A Few Odds and Ends

Our forays around the Internet today reminded us of several of our books, so here is a grab bag of links.

978-0-8223-3195-7_pr Bust has a short piece on a form of male birth control being developed in India. It's called RISUG—an acronym for "Reversible Inhibition of Sperm Under Guidance." So far no American or European drug company has developed a male contraceptive. In her book The Male Pill: A Biography of a Technology in the Making, Nelly Oudshoorn explains why. She says it ultimately comes down to how we define masculinity.

Buzz Feed has a list of 9 Suprising Things You Probably Didn't Know About Edgar Rice Burroughs. Burrough's Tarzan series is well-known, but did you know Burroughs Brothermen has a crater named after him on Mars? A few years ago we were pleased to publish a collection of letters between Burroughs and Herbert T. Weston, a Nebraska businessman, called Brother Men. These letters between the famous author and a friend he had known since military school give a glimpse into Burrough's personal life, and insight into visual culture and media technologies, consumerism, the history of the family, the history of authorship and readership, and the development of the West.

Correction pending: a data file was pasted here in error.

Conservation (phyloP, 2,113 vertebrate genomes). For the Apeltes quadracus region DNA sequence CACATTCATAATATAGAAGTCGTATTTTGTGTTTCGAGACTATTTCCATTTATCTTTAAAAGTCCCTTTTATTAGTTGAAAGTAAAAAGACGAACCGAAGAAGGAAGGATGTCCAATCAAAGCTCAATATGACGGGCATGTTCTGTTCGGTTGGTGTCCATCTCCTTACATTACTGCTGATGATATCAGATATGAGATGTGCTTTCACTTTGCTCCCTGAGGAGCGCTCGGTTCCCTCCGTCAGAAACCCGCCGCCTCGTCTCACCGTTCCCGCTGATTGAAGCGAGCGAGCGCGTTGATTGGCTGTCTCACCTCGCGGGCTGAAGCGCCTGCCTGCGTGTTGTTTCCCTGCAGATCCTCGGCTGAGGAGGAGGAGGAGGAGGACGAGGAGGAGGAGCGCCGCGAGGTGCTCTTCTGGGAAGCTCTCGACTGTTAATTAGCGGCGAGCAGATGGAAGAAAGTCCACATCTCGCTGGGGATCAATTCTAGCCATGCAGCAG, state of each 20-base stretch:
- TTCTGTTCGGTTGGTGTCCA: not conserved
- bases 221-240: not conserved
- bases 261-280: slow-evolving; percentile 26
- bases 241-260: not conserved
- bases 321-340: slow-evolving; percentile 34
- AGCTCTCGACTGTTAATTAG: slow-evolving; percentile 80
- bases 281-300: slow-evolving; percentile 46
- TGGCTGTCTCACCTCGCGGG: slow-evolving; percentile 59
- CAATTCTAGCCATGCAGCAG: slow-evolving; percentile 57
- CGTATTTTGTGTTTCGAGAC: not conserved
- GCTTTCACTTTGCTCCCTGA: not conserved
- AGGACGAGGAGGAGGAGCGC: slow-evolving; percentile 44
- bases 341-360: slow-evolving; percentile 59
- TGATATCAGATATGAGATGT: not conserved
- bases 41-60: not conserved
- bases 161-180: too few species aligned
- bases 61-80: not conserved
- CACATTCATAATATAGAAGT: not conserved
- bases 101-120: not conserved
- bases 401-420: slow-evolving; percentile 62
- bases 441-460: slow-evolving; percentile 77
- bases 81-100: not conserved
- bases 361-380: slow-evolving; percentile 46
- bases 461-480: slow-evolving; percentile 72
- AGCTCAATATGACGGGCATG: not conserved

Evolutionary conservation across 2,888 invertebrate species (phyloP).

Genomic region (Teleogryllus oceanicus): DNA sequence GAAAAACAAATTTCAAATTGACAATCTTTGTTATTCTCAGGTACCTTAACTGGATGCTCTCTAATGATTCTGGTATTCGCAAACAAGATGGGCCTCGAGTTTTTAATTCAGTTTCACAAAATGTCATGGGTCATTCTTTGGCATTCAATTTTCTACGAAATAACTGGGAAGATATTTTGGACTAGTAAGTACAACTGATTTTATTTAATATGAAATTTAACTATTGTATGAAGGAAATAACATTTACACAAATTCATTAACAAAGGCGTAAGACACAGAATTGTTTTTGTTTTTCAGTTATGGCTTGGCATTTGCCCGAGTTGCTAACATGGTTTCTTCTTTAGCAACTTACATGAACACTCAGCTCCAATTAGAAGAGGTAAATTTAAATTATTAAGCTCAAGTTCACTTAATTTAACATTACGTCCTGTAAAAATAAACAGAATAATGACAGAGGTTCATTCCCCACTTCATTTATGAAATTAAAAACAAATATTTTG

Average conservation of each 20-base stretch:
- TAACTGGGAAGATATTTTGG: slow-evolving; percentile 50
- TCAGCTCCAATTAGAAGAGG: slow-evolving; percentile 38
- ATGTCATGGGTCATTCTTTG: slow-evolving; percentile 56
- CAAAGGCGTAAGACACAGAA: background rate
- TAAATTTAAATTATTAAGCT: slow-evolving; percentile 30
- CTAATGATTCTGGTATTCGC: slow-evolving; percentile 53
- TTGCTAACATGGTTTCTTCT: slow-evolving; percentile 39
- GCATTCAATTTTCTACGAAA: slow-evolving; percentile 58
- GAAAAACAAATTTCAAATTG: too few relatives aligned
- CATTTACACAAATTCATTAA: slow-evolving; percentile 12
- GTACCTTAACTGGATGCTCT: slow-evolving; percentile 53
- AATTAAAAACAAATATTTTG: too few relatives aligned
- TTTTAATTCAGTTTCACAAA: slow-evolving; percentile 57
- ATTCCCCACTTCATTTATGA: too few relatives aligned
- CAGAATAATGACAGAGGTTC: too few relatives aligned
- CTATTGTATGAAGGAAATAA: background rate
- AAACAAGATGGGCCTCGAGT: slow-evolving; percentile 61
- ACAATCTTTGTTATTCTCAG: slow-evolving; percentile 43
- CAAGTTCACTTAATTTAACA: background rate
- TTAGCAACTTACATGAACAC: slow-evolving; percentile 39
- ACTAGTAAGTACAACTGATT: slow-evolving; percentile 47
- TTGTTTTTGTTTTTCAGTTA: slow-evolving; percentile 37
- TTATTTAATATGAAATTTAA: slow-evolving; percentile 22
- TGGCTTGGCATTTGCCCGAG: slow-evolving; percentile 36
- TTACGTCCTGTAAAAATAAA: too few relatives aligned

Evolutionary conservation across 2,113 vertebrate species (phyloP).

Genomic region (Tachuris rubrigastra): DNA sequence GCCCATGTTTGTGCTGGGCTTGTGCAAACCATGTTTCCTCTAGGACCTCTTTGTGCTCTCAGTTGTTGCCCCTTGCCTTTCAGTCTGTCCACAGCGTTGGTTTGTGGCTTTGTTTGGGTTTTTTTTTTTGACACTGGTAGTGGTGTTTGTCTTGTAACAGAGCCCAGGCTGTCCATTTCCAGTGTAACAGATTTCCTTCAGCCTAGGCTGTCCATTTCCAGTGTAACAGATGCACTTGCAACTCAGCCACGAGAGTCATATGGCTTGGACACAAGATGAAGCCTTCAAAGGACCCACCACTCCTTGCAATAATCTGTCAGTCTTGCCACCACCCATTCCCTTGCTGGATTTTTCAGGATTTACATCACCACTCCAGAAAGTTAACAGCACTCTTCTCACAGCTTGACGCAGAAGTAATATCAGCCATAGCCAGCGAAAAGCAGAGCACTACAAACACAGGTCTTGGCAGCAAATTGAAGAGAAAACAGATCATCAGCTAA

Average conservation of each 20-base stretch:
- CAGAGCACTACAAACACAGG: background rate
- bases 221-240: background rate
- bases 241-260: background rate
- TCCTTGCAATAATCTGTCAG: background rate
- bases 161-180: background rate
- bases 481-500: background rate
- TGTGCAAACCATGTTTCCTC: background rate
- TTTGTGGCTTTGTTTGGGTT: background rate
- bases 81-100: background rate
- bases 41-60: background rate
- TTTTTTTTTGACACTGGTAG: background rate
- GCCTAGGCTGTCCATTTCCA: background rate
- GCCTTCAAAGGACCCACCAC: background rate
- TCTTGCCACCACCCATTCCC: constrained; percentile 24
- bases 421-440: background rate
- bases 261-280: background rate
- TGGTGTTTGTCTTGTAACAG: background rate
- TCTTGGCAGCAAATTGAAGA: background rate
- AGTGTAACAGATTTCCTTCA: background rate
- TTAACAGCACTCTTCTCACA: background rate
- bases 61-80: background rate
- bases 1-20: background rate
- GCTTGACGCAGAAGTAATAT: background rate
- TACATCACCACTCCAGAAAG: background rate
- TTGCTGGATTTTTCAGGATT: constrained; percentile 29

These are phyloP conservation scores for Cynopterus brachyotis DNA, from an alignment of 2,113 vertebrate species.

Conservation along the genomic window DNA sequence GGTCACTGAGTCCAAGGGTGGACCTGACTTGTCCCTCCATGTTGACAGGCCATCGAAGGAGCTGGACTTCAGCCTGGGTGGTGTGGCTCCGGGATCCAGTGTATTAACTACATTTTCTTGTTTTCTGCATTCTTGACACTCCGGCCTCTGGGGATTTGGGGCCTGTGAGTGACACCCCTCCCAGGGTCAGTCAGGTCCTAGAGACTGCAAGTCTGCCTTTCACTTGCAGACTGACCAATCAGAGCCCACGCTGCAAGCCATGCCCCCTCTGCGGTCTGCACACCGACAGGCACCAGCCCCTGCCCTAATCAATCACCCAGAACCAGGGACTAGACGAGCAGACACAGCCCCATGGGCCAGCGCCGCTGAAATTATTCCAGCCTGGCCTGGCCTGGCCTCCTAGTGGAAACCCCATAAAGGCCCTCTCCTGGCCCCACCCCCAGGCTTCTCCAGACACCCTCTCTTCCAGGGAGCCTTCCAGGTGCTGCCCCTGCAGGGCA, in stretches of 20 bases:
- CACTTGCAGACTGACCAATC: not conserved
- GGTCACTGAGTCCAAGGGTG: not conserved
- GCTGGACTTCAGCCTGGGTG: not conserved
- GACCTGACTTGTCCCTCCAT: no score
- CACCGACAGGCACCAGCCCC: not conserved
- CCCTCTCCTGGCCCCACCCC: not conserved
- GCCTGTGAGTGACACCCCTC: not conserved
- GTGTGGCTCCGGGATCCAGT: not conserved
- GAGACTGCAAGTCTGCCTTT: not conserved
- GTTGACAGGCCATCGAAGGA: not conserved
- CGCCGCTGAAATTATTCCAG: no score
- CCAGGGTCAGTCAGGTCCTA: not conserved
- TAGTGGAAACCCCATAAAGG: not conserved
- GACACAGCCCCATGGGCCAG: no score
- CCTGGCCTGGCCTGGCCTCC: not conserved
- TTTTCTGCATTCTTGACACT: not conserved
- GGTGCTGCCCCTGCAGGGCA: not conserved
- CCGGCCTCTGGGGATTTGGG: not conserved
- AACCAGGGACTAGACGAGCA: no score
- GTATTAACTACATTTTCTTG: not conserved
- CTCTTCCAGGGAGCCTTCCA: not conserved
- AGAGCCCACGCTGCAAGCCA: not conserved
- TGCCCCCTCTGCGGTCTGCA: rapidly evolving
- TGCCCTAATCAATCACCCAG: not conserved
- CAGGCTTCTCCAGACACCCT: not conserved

The New Yorker considers the meaning of the U.S. Open without Tiger Woods. Lee Ellis notes that the last time the Open was held at Congressional Country Club was 1997. Tiger had just one his first major. Since then, there's been a dramatic change in the amount of money at stake in golf, which Ellis says is Tiger's legacy. In February, we'll be publishing anthropologist Orrin Starn's take on Tiger, The Passion of Tiger Woods: An Anthropologist Reports on Golf, Race, and Celebrity Scandal. Starn tackles the complex intersection between money, sex, and race in the Tiger scandal. In the end Starn thinks Tiger will make a comeback. "You can’t have good drama without failure, mistakes, and some surprising plot twists," he writes. "As banal as they might have been, Tiger's personal troubles had given an unexpected turn to his story, a whole new layer of speculation, doubt, and debate." We're wondering now whether Tiger will have returned to golf by the time Starn's book comes out next winter. Check back for more on this fascinating forthcoming title.



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